Gear Strategy for River Canoe Camping
Canoe camping trips on rivers are somewhat different than in flatwater environments like the Boundary Waters or Quetico. Bending Branches’ long-time President and owner, Ed Vater, takes us through his gear list for river canoe camping.
The right canoe camping gear is a balance between not overpacking and not having what you’ll need in the various environments and situations you’ll face on your trip.
Ed said, “We have anywhere from three to six guys who go on each trip. Everybody is pretty passionate about their gear. It’s always a process of seeing what works and refining your kit. It seems half the day you’re packing it or unpacking it, so it really has to work. A fun part of my journaling is what’s working and what isn’t so I can make a list for the next trip.”
Over his several decades of river canoe tripping, Ed Vater has streamlined his gear strategy to include specific items he always includes on his week-long trips:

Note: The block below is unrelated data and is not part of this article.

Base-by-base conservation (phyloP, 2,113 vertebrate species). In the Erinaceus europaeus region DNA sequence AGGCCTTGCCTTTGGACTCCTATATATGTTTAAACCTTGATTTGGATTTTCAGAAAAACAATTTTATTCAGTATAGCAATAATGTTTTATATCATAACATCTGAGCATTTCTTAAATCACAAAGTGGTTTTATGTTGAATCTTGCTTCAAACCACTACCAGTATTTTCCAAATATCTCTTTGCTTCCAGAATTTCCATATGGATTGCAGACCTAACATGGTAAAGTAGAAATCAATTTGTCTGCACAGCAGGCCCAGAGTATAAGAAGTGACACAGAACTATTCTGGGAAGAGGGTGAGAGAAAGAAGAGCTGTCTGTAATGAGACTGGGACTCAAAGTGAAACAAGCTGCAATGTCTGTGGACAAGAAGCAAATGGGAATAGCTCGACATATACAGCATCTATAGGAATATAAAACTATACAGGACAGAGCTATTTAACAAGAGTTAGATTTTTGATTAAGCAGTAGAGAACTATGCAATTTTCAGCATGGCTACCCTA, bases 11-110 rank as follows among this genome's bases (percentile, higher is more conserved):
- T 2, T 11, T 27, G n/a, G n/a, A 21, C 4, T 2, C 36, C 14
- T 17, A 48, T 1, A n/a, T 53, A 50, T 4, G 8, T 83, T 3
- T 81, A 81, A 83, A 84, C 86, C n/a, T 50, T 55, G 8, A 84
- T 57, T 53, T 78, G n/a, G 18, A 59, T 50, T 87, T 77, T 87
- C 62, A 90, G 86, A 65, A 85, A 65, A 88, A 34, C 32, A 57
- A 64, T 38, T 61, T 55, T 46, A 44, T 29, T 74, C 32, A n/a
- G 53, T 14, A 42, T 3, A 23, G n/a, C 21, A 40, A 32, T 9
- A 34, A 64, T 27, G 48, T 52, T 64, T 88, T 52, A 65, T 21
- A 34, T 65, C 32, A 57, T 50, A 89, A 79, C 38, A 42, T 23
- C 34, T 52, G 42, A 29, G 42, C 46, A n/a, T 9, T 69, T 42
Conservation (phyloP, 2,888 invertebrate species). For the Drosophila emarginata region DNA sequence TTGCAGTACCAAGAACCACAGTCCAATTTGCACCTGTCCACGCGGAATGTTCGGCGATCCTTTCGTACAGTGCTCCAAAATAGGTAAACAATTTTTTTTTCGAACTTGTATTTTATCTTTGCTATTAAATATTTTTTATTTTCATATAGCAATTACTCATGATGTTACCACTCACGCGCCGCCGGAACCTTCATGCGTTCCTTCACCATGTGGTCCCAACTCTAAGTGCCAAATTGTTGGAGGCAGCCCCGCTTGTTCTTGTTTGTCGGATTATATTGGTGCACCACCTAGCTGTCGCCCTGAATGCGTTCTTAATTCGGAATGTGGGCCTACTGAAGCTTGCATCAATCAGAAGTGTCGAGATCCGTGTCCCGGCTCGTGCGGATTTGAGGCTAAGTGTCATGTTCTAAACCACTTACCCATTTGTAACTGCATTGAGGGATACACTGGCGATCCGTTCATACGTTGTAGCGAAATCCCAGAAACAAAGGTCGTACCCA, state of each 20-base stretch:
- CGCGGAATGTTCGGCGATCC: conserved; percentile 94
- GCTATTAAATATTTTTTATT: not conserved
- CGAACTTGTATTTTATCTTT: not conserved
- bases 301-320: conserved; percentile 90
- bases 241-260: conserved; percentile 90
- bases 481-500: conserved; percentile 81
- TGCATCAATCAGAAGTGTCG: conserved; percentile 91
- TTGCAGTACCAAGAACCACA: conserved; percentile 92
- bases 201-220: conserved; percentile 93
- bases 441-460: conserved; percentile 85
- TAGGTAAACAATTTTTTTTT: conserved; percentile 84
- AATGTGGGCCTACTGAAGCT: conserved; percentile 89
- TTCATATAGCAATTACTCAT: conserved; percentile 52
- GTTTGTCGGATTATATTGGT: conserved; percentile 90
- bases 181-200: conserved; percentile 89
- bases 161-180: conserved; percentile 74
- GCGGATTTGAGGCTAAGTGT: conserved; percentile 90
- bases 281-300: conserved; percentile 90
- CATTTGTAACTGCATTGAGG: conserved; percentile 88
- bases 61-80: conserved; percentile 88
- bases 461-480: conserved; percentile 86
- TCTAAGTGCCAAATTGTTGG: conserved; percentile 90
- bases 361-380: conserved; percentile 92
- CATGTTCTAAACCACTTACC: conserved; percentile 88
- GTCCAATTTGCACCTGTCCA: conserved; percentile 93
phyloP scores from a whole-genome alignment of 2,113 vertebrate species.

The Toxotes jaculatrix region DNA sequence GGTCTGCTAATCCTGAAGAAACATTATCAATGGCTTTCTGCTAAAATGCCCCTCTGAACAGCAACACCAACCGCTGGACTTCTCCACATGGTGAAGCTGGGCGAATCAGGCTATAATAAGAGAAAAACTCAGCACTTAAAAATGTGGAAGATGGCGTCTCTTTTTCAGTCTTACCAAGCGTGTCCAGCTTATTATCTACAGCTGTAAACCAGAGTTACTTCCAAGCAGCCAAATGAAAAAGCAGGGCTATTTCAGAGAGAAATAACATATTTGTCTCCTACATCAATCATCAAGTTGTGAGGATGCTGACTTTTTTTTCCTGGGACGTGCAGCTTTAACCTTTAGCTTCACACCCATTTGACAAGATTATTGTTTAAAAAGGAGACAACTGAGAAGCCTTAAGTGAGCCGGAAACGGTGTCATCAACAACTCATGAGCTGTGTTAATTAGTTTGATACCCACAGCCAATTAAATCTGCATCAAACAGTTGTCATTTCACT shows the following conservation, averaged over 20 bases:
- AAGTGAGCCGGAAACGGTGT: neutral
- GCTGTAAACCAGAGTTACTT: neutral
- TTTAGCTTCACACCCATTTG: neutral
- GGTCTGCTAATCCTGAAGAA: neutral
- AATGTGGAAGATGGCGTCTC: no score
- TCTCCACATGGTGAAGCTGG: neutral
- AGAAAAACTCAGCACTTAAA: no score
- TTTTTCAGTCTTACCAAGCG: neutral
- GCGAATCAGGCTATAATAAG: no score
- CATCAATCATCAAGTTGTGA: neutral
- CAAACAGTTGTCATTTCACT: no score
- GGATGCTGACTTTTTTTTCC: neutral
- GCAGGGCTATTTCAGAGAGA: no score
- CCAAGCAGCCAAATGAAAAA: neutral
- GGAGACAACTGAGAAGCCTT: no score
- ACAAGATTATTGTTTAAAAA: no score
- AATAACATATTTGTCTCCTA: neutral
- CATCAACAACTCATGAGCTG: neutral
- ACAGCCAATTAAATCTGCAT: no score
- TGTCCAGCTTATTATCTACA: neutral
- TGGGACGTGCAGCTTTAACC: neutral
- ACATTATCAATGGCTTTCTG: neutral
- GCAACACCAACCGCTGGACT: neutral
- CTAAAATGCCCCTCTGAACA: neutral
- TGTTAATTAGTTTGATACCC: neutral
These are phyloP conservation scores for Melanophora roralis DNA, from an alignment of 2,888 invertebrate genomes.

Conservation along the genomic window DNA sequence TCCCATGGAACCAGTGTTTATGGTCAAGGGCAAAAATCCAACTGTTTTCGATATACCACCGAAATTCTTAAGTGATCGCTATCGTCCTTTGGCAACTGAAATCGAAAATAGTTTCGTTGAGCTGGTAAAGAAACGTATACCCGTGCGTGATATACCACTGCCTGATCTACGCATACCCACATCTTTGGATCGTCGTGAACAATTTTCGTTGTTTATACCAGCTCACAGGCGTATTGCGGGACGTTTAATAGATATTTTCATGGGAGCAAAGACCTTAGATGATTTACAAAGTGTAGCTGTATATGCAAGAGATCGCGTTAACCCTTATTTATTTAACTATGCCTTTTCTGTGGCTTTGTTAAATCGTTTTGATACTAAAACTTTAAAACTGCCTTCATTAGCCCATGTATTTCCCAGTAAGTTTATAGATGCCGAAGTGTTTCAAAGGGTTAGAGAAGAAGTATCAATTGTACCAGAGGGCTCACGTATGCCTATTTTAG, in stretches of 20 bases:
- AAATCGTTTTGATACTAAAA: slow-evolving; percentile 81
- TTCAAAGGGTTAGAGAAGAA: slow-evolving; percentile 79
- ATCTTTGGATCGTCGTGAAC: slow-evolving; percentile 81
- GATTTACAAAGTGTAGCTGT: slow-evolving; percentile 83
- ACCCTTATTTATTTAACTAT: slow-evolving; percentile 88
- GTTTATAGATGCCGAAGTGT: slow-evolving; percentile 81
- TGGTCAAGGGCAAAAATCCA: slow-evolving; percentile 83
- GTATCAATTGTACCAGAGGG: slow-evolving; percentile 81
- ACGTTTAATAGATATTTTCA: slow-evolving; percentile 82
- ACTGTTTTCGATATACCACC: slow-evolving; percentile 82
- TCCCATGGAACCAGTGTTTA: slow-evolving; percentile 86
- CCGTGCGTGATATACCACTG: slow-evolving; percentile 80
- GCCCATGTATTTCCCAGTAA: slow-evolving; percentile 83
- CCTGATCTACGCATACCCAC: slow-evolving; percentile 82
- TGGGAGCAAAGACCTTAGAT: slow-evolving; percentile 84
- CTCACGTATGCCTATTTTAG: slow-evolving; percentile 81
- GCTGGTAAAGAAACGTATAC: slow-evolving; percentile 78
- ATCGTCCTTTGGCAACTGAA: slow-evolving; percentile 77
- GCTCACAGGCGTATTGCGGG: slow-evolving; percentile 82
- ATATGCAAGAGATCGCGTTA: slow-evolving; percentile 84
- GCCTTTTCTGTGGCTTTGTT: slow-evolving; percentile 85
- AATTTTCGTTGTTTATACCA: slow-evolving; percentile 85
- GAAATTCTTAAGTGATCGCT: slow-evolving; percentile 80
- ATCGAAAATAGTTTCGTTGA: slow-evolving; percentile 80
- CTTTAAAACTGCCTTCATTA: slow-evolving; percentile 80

Canoe and Paddles
Ed has two primary canoes he likes for solo canoe paddling. His Wenonah Rendezvous is a “tumblehome” canoe that’s made for moving water. While it’s not designed for whitewater, it can handle substantial rapids.
“It’s very seaworthy, can handle rough conditions and maneuvers nicely,” said Ed. “It effectively feels wider without you having to reach for the water so much. It’s narrower at the top so you’re less likely to nick your knuckles on the sides.”
Ed’s Winona Rendezvous has a tumblehome shape and rocker that’s ideal for river paddling
His other river canoe is a Wenonah Wilderness. “It’s very similar but has less rocker. The ends aren’t swept up as much, it’s got a straighter keel line and it’s a little sleeker so it’s slightly faster. It’s not as good if you’ve got bigger rapids.”
The canoe he chooses for a particular trip is determined by the river he’ll paddle and what he expects in terms of rapids. These are both midrange boats that feel a little unstable empty, but once loaded with gear feel secure on the water.